by Lauren Davidson
July 1, 2012
Chuck Zwemer, associate professor of biology, holds a distinguished post at Dickinson: college marshal. Since 2008, he has been responsible for directing key elements of Convocation, Baccalaureate and Commencement, including leading the processions, ensuring that everyone is in the right place at the right time and generally averting disasters.
In this Esquire-style Q-&-A (minus the Qs), he shares memorable moments, lessons learned and insider details.
Leon Fitts [professor emeritus of classical studies] sent me an e-mail saying, “Would you like to do this?” I said, “Yeah, I’ll give it a whirl.” I’ve always thought that the college has done a remarkable job at Commencement services and Convocation. The institutions I’ve been at prior to Dickinson didn’t come close to the tradition or the classiness. I’m thinking of the Ron Burgundy line, “Stay classy, San Diego.”
The robe is a straight-up doctoral robe. The hood is Indiana University’s medical science program. The red collar is derived from, I believe, historical marshal of the college attire, so it sets the marshal apart from the other individuals in the procession.
It was ’97 or ’98 and it was one of those where it was just a torrential downpour. It was not a light rain; it was as if someone threw a swimming pool on us. The speaker was from England, and when it was time for her to speak she got up and said, “This weather is dreadful. You don’t need to hear from me. Congratulations.” And that was it! Professor [Anthony] Pires had come prepared and pulled out an L.L. Bean tarp, keeping him dry but turning Professor [David] Crouch and me into aquatic mammals. It was awesome. It was just pouring—destroying my shoes. And I thought, “You know? A: I’m slipping. B: They’re not waterproof. I’m going with golf shoes next year.”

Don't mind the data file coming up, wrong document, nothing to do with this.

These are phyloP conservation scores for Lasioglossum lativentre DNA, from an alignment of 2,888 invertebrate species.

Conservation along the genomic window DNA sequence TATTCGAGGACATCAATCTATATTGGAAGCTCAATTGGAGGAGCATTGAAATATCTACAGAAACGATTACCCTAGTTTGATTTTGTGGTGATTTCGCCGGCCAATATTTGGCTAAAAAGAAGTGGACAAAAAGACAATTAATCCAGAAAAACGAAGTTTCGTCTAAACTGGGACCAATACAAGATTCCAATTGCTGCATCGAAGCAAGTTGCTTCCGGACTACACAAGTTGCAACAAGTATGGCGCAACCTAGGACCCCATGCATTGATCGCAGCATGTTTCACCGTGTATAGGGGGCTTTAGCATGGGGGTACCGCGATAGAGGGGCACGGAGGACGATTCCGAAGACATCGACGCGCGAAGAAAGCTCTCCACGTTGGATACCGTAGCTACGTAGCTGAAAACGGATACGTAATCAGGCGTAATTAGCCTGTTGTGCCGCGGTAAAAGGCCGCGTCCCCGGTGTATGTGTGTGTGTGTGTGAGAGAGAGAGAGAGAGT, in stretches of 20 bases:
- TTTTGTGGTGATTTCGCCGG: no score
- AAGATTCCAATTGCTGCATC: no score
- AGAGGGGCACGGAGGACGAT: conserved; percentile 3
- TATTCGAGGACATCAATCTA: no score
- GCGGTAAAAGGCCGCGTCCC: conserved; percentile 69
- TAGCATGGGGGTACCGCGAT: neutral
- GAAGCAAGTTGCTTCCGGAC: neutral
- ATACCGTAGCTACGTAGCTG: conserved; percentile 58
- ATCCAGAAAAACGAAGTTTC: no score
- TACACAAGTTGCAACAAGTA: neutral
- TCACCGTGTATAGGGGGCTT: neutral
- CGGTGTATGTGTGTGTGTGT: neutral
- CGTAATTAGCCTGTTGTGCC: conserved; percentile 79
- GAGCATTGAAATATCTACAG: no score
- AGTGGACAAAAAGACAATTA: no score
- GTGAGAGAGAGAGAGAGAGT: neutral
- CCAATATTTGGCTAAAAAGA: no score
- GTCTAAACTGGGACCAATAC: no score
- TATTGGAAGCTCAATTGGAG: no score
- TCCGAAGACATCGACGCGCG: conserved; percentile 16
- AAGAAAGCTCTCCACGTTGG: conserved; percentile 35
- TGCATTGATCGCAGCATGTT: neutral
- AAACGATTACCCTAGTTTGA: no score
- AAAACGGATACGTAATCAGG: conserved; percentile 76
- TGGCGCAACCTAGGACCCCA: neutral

I arrive around 6:30 a.m., and I usually ride in on a bike. I like to make sure all the postings for the soon-to-be graduates are in place and everything’s alphabetized. I take a shower over in Rector, ’cause I rode in, put on the glad rags, as it were—the “big boy” clothes—and then I go to the President’s House for the brunch with the honorary degree recipients, which is a great affair.
From about 9:30 on I begin telling the president every five minutes, “This is how much time we have left.” He always seems surprised. This watch is set to the National Institute of Standards and Technology, and so this is what I use to make the call on starting and stopping.
During my first trial run as marshal when Leon was still here, I was to lead the faculty up through the right. Instead I led them through the tighter, smaller, more choked corridor to the left of the graduating class, and that really slowed things down. That was a bummer.
Till I retire; till I’m kicked out.
Usually Chad [Everts] at the sound booth has a computer with weather radar—we’ve done that every year I’ve been marshal. And we sort of look at things that are coming and make the decision based on that.
Published July 1, 2012